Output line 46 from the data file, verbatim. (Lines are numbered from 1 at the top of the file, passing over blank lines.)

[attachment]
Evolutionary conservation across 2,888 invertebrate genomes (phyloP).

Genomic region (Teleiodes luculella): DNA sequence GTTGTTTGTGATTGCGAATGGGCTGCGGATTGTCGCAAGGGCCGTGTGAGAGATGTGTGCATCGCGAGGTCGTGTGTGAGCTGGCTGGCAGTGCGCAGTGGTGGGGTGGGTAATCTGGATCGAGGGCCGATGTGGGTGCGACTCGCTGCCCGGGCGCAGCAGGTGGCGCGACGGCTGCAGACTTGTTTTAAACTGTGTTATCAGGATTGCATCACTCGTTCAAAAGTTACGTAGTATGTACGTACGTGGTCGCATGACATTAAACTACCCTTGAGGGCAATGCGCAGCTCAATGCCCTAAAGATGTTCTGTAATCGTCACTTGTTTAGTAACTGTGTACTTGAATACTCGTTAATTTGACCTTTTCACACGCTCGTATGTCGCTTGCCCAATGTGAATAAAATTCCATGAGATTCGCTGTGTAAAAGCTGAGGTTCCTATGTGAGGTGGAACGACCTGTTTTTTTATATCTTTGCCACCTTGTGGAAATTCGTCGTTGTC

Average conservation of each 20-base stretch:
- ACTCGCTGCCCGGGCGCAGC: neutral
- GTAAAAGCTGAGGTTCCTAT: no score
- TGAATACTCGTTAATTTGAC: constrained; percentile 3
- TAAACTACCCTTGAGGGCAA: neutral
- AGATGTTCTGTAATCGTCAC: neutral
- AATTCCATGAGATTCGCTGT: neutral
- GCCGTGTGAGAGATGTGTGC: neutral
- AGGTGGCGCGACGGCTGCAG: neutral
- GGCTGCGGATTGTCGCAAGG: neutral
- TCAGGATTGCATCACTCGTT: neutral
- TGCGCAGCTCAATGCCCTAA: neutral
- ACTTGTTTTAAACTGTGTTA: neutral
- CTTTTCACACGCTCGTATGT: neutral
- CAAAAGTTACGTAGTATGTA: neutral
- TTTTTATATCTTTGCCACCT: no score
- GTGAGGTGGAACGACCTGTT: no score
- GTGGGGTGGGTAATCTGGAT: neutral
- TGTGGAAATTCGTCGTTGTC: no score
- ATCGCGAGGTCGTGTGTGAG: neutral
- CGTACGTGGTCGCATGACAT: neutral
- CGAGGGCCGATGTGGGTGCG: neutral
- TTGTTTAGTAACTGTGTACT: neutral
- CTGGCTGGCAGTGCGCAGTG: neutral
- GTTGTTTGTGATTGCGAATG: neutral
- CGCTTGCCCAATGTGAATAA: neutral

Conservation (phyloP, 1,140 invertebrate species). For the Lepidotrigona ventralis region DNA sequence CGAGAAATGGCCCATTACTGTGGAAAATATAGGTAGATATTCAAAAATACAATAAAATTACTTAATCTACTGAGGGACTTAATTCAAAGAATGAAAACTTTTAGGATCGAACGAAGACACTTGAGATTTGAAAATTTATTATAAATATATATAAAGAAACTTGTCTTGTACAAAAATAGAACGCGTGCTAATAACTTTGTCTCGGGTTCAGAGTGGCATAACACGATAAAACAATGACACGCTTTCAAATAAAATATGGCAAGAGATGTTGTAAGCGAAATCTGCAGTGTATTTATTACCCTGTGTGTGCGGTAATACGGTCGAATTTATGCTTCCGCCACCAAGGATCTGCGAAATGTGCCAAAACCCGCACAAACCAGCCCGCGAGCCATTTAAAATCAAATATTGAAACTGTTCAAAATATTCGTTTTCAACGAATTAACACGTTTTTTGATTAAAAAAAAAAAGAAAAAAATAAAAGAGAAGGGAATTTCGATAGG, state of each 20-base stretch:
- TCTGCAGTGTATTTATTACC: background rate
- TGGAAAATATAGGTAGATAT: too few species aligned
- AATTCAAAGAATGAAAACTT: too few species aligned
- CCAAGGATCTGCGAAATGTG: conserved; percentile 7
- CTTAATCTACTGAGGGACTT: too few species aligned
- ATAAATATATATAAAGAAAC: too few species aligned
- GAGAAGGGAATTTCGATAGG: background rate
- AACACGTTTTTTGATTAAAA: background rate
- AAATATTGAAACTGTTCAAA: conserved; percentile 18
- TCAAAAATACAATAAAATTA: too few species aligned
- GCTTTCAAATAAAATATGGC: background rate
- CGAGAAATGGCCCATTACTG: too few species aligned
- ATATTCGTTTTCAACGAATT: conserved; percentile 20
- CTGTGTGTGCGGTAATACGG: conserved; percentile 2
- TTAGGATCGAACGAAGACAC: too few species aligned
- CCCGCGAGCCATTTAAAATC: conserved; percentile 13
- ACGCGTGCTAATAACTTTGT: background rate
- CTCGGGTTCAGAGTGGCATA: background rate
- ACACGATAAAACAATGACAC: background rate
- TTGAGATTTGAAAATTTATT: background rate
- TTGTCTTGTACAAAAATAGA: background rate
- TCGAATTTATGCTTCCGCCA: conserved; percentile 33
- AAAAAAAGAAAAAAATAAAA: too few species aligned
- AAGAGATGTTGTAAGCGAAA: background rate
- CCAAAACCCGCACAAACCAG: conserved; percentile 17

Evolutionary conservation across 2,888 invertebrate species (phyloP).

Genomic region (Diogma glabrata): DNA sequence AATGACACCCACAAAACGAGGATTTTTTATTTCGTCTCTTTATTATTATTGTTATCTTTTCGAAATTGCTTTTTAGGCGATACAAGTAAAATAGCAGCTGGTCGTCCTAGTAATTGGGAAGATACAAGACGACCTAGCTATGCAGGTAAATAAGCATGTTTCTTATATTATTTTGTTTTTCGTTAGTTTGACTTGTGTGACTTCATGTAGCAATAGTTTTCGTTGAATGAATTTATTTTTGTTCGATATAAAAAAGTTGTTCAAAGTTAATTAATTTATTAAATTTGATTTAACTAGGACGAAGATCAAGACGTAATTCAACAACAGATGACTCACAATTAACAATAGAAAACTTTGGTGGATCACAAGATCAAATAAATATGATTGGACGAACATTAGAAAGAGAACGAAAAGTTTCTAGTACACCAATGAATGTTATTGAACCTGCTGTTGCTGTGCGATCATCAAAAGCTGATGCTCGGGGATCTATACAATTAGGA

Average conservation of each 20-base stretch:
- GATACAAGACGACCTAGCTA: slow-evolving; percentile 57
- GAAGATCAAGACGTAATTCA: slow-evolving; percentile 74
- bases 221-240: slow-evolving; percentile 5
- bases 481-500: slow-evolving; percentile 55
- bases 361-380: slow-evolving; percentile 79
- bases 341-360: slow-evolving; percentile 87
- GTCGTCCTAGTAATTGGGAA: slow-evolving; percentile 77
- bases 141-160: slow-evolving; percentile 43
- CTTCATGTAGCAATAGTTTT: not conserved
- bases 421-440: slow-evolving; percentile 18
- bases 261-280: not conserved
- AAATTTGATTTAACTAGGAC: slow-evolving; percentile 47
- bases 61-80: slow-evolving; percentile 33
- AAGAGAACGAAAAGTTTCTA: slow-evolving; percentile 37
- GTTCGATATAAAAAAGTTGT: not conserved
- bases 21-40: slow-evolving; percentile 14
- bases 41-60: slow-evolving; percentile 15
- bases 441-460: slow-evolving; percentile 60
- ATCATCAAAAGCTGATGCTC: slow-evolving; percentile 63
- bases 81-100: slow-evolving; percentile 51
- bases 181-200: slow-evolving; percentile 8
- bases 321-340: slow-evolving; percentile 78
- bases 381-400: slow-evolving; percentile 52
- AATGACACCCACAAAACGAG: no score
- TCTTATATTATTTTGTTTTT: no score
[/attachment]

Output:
- ACGCGTGCTAATAACTTTGT: background rate